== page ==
Sandra Day O'Connor
Former Associate Justice
Sandra Day O'Connor was elected judge of the Maricopa County Superior Court, Phoenix, Arizona and served from 1975 to 1979. Appointed to the Arizona Court of Appeals by Governor Bruce Babbitt, serving from 1979 to 1981. O'Connor was nominated by President Reagan to become Associate Justice on July 7, 1981 and was confirmed by the United States Senate on September 21, 1981. The first woman ever appointed to the United States Supreme Court, she took oath on September 25, 1981.
Sandra Day O'Connor was born on March 26, 1930 in El Paso, Texas, the daughter of Harry A. Day and Ada Mae Wilkey Day, but grew up in southeaster Arizona on a cattle ranch owned by her parents. She married John Jay O'Connor III in 1952 and has three sons, Scott, Brian, and Jay.
Sandra attended the Radford School, from kindergarten until 12th grade in El Paso; she graduated with good marks. Following graduation from the private academy in Texas, she continued her studies at Stanford University, where she earned a B.A. in Economics in 1950, graduating magna cum laude. Subsequently, she attended Stanford Law School earning her LL.B. 1952, graduating third in her class in only two years (as opposed to the customary three years most require). Along the way, she served on Board of Editors for the Stanford Law Review and was a member of the prestigious Order of the Coif Legal society.
Appointed Arizona State Senator in 1969 and subsequently reelected to two two-year terms, serving in the Arizona State Senate from 1969 to 1974; elected twice as Senate Majority Leader, 1973-1974; served as Chairman of the State, County, and Municipal Affairs Committee in 1972 and 1973; also served on the Legislative Council, on the Probate Code Commission, and on the Arizona Advisory Council on Intergovernmental Relations. O'Connor was elected to the Maricopa County Superior Court in 1975 and appointed to the Arizona Court of Appeals in 1979, serving until 1981 when appointed to the United States Supreme Court.
Legal Positions :
O'Connor accepted the position as Deputy County Attorney of San Mateo County, California, 1952 to 1953, and Civilian Attorney for Quartermaster's Market Center, Frankfurt, Germany, 1954 to 1957. When O'Connor returned to the U.S. in 1957, she and her husband decide to settle in Phoenix, where she started her own firm with a single partner from 1958 to 1960. She took five years off to raise her children, and then returned as Assistant Attorney General, Arizona, 1965 to 1969. When Arizona Governor Jack Williams resigned in Washington D.C., O'Connor was appointed the seat and held the senate position for more than two terms, meanwhile becoming the majority leader.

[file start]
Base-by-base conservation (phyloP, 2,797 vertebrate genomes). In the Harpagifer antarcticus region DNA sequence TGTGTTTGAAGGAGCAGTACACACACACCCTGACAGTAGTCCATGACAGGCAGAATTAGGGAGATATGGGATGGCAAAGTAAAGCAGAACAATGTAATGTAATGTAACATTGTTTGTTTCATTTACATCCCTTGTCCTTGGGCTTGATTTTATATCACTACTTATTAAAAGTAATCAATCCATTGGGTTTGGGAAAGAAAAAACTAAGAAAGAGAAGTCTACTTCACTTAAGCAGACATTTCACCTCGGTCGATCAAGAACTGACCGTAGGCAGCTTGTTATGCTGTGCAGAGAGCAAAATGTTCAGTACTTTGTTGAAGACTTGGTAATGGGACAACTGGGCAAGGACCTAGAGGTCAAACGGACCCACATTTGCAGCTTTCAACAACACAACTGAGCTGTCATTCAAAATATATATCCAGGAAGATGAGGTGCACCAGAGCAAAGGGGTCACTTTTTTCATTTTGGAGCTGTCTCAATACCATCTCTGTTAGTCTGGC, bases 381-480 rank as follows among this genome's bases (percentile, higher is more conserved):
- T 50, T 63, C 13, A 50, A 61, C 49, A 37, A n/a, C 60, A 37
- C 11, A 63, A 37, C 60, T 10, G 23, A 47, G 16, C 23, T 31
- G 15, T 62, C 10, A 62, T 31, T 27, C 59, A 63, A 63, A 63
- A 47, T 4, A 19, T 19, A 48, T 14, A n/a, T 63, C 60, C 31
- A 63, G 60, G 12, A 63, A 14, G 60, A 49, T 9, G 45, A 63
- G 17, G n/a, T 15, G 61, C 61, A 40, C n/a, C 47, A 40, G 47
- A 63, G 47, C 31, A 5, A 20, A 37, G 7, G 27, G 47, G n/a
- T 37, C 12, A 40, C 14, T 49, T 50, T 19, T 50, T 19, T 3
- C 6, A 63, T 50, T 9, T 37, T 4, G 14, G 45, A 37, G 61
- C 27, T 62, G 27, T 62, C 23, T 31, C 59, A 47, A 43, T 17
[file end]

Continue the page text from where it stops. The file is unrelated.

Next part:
O'Connor was a member of the Board of Directors of the Phoenix Historical Society, (1974-78), a member of Board of Junior Achievement, Arizona (1975 -79), a member and secretary of the Arizona Academy (1969-75), a member of the Board of Trustees of Stanford University (1976-81), a member of the Advisory Board and Vice President of the National Conference of Christians and Jews, Maricopa County (1977- 81), a member of the Liaison Committee on Medical Education in 1981, a member of the Board of Visitors of Arizona State University Law School in 1981, a member and later Vice President of the Soroptimist Club of Phoenix (1978-81), a member of the Salvation Army Advisory Board (1975-81), a President, and member of the Board of Trustees for The Heard Museum (1968-74, 1976-81), and a member of the National Board of the Smithsonian Associates, 1981 to present.
Sandra was a member of the Maricopa County Board of Adjustments and Appeals, (1963-64), Chairman of the Maricopa County Bar Association Lawyer Referral Service (1960-62), member, State Bar of Arizona Committees on Legal Aid, Public Relations, Lower Court Reorganization, Continuing Legal Education; Chairman, Maricopa County Juvenile Detention Home Visiting Board (1963-64), a member of the Arizona State Personnel Commission (1968-69), a Chairman of the Arizona Supreme Court Committee to Reorganize Lower Courts (1974-75), a member of the Arizona Criminal Code Commission (1974-76), a member of the National Defense Advisory Committee on Women in the Services (1974-76), Chairman of the Maricopa County Superior Court Judges' Training and Education Committee (1977-79), Vice Chairman of the Arizona Select Law Enforcement Review Commission (1979-80), and a member of the Anglo-American Exchange (1980-).
Memberships in Professional Organizations:
O'Connor is a member of the American Bar Association, State Bar of Arizona, State Bar of California, Maricopa County Bar Association, Arizona Judges' Association, National Association of Women Judges, Arizona Women Lawyers' Association.
The Changing of the Circuit Justice. (1986); "Swinford Lecture" (1985)."
More Biographical Information:
- Justice Sandra Day O'Connor's Twenty Years on the Supreme Court By Marci Hamilton
- 'A Reputation for Excelling': Sandra Day O'Connor From the New York Times. (Registration Required)
- Changed Path for Court? New Balance Is Held By 3 Cautious Justices From the New York Times. (Registration Required)
- Justice O'Connor From the Legal Information Institute (Cornell University).
- The Justices of the Supreme Court From the U.S. Supreme Court. In Adobe PDF format.
- Sandra Day O'Connor From Oyez.
- Sandra Day O'Connor From the Supreme Court History Society.
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